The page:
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RE: [apcalculus] point of inflection question
Posted:
Sep 26, 2012 8:46 AM


NOTE: This apcalculus EDG will be closing in the next few weeks. Please sign up for the new AP Calculus Teacher Community Forum at https://apcommunity.collegeboard.org/gettingstarted and post messages there.  I disagree. A critical point, according to everything I have ever seen and read, is a point on the function at which the derivative equals zero or fails to exist.
dixie
Original Message From: Earley, Ned [mailto:Earley.Ned@lebanon.k12.oh.us] Sent: Tuesday, September 25, 2012 6:28 AM To: AP Calculus Subject: RE: [apcalculus] point of inflection question
NOTE: This apcalculus EDG will be closing in the next few weeks. Please sign up for the new AP Calculus Teacher Community Forum at https://apcommunity.collegeboard.org/gettingstarted and post messages there.  You can have a "critical point" without having a point.
Ned Earley
Original Message From: Ed Eblin [mailto:ap.calculus.ecc@gmail.com] Sent: Sunday, September 23, 2012 11:54 PM To: AP Calculus Cc: AP Calculus Subject: Re: [apcalculus] point of inflection question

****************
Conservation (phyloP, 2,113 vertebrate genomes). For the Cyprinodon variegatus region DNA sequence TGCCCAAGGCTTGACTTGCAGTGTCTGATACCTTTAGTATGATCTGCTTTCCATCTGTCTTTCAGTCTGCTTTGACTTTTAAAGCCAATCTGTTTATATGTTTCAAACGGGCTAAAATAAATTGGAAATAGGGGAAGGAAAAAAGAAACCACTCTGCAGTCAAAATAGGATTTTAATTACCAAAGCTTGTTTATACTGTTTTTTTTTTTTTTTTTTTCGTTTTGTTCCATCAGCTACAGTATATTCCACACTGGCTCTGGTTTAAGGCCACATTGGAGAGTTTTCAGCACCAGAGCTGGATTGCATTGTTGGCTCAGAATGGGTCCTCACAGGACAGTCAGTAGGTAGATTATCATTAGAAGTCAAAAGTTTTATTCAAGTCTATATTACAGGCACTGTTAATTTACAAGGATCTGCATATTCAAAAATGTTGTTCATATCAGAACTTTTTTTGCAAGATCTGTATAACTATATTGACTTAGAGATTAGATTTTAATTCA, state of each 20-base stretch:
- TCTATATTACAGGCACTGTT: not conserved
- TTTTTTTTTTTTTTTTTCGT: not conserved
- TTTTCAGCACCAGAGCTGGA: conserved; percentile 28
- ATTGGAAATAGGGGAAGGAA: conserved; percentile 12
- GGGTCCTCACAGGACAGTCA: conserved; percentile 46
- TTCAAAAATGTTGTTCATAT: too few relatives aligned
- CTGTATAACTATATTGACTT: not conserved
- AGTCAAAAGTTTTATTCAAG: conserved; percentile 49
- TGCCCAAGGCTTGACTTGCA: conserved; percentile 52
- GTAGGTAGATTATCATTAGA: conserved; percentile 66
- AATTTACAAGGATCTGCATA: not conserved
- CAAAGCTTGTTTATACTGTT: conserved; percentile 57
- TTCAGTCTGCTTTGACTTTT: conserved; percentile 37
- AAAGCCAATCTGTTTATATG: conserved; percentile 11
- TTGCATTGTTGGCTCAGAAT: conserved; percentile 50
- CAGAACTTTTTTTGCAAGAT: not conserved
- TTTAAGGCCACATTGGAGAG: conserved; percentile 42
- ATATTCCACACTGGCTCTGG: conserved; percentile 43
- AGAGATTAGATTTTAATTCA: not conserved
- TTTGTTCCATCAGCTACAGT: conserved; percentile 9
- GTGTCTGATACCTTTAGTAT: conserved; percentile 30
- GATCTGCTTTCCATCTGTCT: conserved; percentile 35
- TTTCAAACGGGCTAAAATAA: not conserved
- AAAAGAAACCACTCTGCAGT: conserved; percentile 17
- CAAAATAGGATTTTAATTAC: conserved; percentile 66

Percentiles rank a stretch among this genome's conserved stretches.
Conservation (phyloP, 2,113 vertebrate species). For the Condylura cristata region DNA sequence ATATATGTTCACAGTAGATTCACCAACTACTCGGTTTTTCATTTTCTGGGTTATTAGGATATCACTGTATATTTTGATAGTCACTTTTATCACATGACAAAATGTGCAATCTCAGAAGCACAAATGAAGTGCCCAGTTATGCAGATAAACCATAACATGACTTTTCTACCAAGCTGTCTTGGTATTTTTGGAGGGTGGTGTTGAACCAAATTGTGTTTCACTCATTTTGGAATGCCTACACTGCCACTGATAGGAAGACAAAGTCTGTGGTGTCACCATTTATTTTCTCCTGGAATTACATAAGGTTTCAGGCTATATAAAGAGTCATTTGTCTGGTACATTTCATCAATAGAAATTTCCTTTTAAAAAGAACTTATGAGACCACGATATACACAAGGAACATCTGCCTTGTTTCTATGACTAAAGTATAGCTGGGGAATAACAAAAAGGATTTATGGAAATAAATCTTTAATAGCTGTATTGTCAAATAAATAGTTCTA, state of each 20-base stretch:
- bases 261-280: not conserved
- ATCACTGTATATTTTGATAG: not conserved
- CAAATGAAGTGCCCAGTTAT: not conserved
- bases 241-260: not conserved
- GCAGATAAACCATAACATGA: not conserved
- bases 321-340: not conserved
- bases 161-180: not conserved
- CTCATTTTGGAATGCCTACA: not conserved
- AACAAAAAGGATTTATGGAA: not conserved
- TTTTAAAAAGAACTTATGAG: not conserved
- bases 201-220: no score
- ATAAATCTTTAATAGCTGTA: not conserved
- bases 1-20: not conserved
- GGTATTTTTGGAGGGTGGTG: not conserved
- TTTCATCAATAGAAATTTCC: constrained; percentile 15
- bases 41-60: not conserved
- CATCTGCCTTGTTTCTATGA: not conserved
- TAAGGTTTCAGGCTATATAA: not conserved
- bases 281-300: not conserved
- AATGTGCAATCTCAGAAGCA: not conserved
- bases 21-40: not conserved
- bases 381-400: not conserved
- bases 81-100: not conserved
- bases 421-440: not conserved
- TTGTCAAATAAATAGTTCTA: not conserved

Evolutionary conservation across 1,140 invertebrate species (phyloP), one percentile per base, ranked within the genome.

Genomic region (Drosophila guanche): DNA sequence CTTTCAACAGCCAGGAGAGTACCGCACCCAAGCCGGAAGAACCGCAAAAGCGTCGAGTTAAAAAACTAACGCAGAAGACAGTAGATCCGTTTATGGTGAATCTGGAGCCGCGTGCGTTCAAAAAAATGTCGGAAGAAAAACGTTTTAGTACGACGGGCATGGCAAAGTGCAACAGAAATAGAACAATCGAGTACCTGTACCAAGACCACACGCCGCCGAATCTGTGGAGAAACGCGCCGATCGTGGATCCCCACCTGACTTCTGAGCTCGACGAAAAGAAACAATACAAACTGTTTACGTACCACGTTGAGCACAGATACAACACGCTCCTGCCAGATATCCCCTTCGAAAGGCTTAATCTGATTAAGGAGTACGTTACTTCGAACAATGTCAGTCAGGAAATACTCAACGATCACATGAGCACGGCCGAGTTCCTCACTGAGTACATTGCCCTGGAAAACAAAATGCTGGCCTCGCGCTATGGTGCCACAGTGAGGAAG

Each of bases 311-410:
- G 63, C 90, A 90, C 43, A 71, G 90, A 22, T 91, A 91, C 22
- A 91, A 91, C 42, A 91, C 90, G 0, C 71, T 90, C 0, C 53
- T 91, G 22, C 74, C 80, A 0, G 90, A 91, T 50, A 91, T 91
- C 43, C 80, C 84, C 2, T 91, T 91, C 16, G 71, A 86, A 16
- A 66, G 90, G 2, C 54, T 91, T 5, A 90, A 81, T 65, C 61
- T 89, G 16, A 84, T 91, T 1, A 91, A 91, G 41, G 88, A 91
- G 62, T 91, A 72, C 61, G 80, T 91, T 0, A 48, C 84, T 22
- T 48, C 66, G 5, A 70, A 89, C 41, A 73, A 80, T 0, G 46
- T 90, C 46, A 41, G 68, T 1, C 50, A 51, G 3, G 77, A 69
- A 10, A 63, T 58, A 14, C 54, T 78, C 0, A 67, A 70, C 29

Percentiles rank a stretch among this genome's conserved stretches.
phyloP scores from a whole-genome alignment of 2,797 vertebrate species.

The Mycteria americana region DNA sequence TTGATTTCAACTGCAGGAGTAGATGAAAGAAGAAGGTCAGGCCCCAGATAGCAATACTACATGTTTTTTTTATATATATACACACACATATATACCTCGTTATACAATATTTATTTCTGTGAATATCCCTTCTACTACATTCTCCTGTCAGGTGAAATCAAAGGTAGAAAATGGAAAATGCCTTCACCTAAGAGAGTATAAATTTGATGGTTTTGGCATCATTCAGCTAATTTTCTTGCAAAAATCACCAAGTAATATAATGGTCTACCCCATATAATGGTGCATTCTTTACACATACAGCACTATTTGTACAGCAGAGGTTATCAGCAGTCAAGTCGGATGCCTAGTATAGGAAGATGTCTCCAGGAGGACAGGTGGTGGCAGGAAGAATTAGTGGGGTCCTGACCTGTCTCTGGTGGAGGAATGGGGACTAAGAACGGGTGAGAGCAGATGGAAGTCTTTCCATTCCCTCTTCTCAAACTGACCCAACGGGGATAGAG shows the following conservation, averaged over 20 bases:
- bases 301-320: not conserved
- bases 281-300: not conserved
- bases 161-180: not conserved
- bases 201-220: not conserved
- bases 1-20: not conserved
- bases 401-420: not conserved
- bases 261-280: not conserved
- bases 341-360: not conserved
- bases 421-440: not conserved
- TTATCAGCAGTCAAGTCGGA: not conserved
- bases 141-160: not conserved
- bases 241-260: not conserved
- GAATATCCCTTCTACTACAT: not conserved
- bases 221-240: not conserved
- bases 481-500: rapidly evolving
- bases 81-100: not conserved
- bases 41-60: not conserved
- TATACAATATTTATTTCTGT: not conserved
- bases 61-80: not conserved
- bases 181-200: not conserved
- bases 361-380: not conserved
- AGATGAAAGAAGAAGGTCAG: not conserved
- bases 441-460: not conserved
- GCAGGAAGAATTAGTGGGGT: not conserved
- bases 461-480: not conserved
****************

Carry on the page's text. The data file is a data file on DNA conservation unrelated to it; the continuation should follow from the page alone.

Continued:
NOTE: This apcalculus EDG will be closing in the next few weeks. Please sign up for the new AP Calculus Teacher Community Forum at https://apcommunity.collegeboard.org/gettingstarted and post messages there.  How can you have a POINT of inflection where no POINT exists?
Sent from my iPad.
On Sep 23, 2012, at 10:41 AM, "Brett Baltz" <brettbaltz@msdlt.k12.in.us> wrote:
> NOTE: > This apcalculus EDG will be closing in the next few weeks. Please > sign up for the new AP Calculus Teacher Community Forum at > https://apcommunity.collegeboard.org/gettingstarted > and post messages there. >  >  I find conflicting reports on this, which > leads me to believe there may be conflicting opinions or varying explanations among textbooks. For that reason, I assume this question would not be addressed in this way on the exam. > > Can a point of inflection be identified where the function has a vertical asymptote just because the concavity changes? For example does y=1/x have a point of inflection at x=0? My belief is that a point of inflection cannot exist at a point where the function is not defined or even not differentiable. > > The debate in my head has carried over into the classroom. > > Thanks! >  > To search the list archives for previous posts go to > http://lyris.collegeboard.com/read/?forum=apcalculus
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